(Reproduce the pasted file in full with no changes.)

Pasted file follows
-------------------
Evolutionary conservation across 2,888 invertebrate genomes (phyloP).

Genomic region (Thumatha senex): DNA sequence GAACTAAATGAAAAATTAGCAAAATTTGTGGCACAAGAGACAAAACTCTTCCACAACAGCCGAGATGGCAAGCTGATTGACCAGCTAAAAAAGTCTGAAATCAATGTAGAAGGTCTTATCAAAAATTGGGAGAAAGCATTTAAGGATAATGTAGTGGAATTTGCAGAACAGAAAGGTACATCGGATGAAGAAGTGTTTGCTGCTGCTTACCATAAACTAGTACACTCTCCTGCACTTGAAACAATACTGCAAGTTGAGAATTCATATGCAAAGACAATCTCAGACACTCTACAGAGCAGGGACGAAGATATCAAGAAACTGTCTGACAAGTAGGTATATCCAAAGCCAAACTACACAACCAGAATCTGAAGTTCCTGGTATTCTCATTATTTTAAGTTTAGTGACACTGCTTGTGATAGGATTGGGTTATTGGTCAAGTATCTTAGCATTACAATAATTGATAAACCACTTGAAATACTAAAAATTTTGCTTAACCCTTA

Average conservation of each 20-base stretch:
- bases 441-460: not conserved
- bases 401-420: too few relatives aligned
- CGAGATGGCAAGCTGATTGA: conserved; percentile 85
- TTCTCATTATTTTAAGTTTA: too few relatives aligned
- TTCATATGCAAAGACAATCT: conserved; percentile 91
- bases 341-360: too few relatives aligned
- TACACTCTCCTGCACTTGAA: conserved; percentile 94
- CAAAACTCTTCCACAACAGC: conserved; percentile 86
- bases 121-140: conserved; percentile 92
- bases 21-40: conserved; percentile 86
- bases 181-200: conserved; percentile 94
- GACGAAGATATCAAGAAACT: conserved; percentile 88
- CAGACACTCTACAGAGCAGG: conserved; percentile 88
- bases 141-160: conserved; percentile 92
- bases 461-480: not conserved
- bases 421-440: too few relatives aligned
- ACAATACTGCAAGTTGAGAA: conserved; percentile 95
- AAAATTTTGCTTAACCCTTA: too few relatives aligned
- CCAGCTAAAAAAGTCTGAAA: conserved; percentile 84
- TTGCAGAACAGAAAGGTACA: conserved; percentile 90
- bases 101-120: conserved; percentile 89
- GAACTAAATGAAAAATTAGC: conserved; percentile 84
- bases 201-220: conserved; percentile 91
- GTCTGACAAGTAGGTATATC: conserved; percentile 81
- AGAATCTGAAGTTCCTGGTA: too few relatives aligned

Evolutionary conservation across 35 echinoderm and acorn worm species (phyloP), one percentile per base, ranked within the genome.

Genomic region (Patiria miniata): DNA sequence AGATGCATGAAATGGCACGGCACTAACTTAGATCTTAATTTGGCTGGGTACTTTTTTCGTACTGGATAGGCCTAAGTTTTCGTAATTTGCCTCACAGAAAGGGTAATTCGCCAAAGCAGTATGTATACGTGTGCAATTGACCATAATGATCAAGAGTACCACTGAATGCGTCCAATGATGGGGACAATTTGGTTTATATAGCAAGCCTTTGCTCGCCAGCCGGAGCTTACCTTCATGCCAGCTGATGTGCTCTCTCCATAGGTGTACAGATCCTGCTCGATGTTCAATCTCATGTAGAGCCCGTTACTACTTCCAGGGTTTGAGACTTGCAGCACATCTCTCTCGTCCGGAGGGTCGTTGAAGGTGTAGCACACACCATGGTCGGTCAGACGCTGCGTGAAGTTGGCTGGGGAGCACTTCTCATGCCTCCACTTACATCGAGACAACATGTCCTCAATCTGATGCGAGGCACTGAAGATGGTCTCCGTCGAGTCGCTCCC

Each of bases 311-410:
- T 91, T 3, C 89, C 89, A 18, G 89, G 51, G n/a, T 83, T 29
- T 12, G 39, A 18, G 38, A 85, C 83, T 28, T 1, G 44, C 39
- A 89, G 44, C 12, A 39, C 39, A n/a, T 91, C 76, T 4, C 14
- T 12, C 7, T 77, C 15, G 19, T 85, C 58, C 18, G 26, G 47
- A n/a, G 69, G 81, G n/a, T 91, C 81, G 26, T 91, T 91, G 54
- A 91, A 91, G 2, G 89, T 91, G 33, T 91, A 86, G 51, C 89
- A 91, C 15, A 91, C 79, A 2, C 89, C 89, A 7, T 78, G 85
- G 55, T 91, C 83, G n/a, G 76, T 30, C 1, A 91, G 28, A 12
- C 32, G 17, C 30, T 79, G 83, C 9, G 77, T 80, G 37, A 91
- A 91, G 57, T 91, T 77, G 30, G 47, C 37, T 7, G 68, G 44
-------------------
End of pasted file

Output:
Evolutionary conservation across 2,888 invertebrate genomes (phyloP).

Genomic region (Thumatha senex): DNA sequence GAACTAAATGAAAAATTAGCAAAATTTGTGGCACAAGAGACAAAACTCTTCCACAACAGCCGAGATGGCAAGCTGATTGACCAGCTAAAAAAGTCTGAAATCAATGTAGAAGGTCTTATCAAAAATTGGGAGAAAGCATTTAAGGATAATGTAGTGGAATTTGCAGAACAGAAAGGTACATCGGATGAAGAAGTGTTTGCTGCTGCTTACCATAAACTAGTACACTCTCCTGCACTTGAAACAATACTGCAAGTTGAGAATTCATATGCAAAGACAATCTCAGACACTCTACAGAGCAGGGACGAAGATATCAAGAAACTGTCTGACAAGTAGGTATATCCAAAGCCAAACTACACAACCAGAATCTGAAGTTCCTGGTATTCTCATTATTTTAAGTTTAGTGACACTGCTTGTGATAGGATTGGGTTATTGGTCAAGTATCTTAGCATTACAATAATTGATAAACCACTTGAAATACTAAAAATTTTGCTTAACCCTTA

Average conservation of each 20-base stretch:
- bases 441-460: not conserved
- bases 401-420: too few relatives aligned
- CGAGATGGCAAGCTGATTGA: conserved; percentile 85
- TTCTCATTATTTTAAGTTTA: too few relatives aligned
- TTCATATGCAAAGACAATCT: conserved; percentile 91
- bases 341-360: too few relatives aligned
- TACACTCTCCTGCACTTGAA: conserved; percentile 94
- CAAAACTCTTCCACAACAGC: conserved; percentile 86
- bases 121-140: conserved; percentile 92
- bases 21-40: conserved; percentile 86
- bases 181-200: conserved; percentile 94
- GACGAAGATATCAAGAAACT: conserved; percentile 88
- CAGACACTCTACAGAGCAGG: conserved; percentile 88
- bases 141-160: conserved; percentile 92
- bases 461-480: not conserved
- bases 421-440: too few relatives aligned
- ACAATACTGCAAGTTGAGAA: conserved; percentile 95
- AAAATTTTGCTTAACCCTTA: too few relatives aligned
- CCAGCTAAAAAAGTCTGAAA: conserved; percentile 84
- TTGCAGAACAGAAAGGTACA: conserved; percentile 90
- bases 101-120: conserved; percentile 89
- GAACTAAATGAAAAATTAGC: conserved; percentile 84
- bases 201-220: conserved; percentile 91
- GTCTGACAAGTAGGTATATC: conserved; percentile 81
- AGAATCTGAAGTTCCTGGTA: too few relatives aligned

Evolutionary conservation across 35 echinoderm and acorn worm species (phyloP), one percentile per base, ranked within the genome.

Genomic region (Patiria miniata): DNA sequence AGATGCATGAAATGGCACGGCACTAACTTAGATCTTAATTTGGCTGGGTACTTTTTTCGTACTGGATAGGCCTAAGTTTTCGTAATTTGCCTCACAGAAAGGGTAATTCGCCAAAGCAGTATGTATACGTGTGCAATTGACCATAATGATCAAGAGTACCACTGAATGCGTCCAATGATGGGGACAATTTGGTTTATATAGCAAGCCTTTGCTCGCCAGCCGGAGCTTACCTTCATGCCAGCTGATGTGCTCTCTCCATAGGTGTACAGATCCTGCTCGATGTTCAATCTCATGTAGAGCCCGTTACTACTTCCAGGGTTTGAGACTTGCAGCACATCTCTCTCGTCCGGAGGGTCGTTGAAGGTGTAGCACACACCATGGTCGGTCAGACGCTGCGTGAAGTTGGCTGGGGAGCACTTCTCATGCCTCCACTTACATCGAGACAACATGTCCTCAATCTGATGCGAGGCACTGAAGATGGTCTCCGTCGAGTCGCTCCC

Each of bases 311-410:
- T 91, T 3, C 89, C 89, A 18, G 89, G 51, G n/a, T 83, T 29
- T 12, G 39, A 18, G 38, A 85, C 83, T 28, T 1, G 44, C 39
- A 89, G 44, C 12, A 39, C 39, A n/a, T 91, C 76, T 4, C 14
- T 12, C 7, T 77, C 15, G 19, T 85, C 58, C 18, G 26, G 47
- A n/a, G 69, G 81, G n/a, T 91, C 81, G 26, T 91, T 91, G 54
- A 91, A 91, G 2, G 89, T 91, G 33, T 91, A 86, G 51, C 89
- A 91, C 15, A 91, C 79, A 2, C 89, C 89, A 7, T 78, G 85
- G 55, T 91, C 83, G n/a, G 76, T 30, C 1, A 91, G 28, A 12
- C 32, G 17, C 30, T 79, G 83, C 9, G 77, T 80, G 37, A 91
- A 91, G 57, T 91, T 77, G 30, G 47, C 37, T 7, G 68, G 44